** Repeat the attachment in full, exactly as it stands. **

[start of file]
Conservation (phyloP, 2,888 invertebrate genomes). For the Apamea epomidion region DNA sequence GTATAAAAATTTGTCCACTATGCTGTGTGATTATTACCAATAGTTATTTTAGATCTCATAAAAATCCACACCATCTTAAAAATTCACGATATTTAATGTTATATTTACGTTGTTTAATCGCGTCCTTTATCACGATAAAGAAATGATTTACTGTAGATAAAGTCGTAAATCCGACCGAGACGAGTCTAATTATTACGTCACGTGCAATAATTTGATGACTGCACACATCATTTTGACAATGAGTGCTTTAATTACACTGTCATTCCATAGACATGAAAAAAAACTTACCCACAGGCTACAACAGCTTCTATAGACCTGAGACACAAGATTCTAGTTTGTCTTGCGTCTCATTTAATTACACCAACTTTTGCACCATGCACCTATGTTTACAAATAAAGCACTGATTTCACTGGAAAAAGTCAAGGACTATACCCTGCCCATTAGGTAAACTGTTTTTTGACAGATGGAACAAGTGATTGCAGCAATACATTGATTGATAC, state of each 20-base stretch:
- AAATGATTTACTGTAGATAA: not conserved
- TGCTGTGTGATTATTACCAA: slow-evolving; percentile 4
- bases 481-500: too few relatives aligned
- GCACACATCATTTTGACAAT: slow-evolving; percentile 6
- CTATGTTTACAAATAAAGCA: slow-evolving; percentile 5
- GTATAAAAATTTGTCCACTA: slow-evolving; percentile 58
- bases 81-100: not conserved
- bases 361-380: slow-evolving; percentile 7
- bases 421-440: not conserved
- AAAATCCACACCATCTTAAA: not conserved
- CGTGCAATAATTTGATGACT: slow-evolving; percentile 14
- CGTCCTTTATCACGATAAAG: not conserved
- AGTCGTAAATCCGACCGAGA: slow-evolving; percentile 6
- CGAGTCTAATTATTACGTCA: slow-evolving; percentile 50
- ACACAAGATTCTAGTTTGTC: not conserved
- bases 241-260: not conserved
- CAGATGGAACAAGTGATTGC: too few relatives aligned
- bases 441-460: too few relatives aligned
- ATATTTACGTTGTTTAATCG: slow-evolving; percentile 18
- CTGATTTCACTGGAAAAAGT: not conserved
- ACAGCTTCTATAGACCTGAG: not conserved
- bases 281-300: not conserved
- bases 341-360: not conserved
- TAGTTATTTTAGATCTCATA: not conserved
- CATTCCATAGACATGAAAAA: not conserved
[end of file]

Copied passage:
Conservation (phyloP, 2,888 invertebrate genomes). For the Apamea epomidion region DNA sequence GTATAAAAATTTGTCCACTATGCTGTGTGATTATTACCAATAGTTATTTTAGATCTCATAAAAATCCACACCATCTTAAAAATTCACGATATTTAATGTTATATTTACGTTGTTTAATCGCGTCCTTTATCACGATAAAGAAATGATTTACTGTAGATAAAGTCGTAAATCCGACCGAGACGAGTCTAATTATTACGTCACGTGCAATAATTTGATGACTGCACACATCATTTTGACAATGAGTGCTTTAATTACACTGTCATTCCATAGACATGAAAAAAAACTTACCCACAGGCTACAACAGCTTCTATAGACCTGAGACACAAGATTCTAGTTTGTCTTGCGTCTCATTTAATTACACCAACTTTTGCACCATGCACCTATGTTTACAAATAAAGCACTGATTTCACTGGAAAAAGTCAAGGACTATACCCTGCCCATTAGGTAAACTGTTTTTTGACAGATGGAACAAGTGATTGCAGCAATACATTGATTGATAC, state of each 20-base stretch:
- AAATGATTTACTGTAGATAA: not conserved
- TGCTGTGTGATTATTACCAA: slow-evolving; percentile 4
- bases 481-500: too few relatives aligned
- GCACACATCATTTTGACAAT: slow-evolving; percentile 6
- CTATGTTTACAAATAAAGCA: slow-evolving; percentile 5
- GTATAAAAATTTGTCCACTA: slow-evolving; percentile 58
- bases 81-100: not conserved
- bases 361-380: slow-evolving; percentile 7
- bases 421-440: not conserved
- AAAATCCACACCATCTTAAA: not conserved
- CGTGCAATAATTTGATGACT: slow-evolving; percentile 14
- CGTCCTTTATCACGATAAAG: not conserved
- AGTCGTAAATCCGACCGAGA: slow-evolving; percentile 6
- CGAGTCTAATTATTACGTCA: slow-evolving; percentile 50
- ACACAAGATTCTAGTTTGTC: not conserved
- bases 241-260: not conserved
- CAGATGGAACAAGTGATTGC: too few relatives aligned
- bases 441-460: too few relatives aligned
- ATATTTACGTTGTTTAATCG: slow-evolving; percentile 18
- CTGATTTCACTGGAAAAAGT: not conserved
- ACAGCTTCTATAGACCTGAG: not conserved
- bases 281-300: not conserved
- bases 341-360: not conserved
- TAGTTATTTTAGATCTCATA: not conserved
- CATTCCATAGACATGAAAAA: not conserved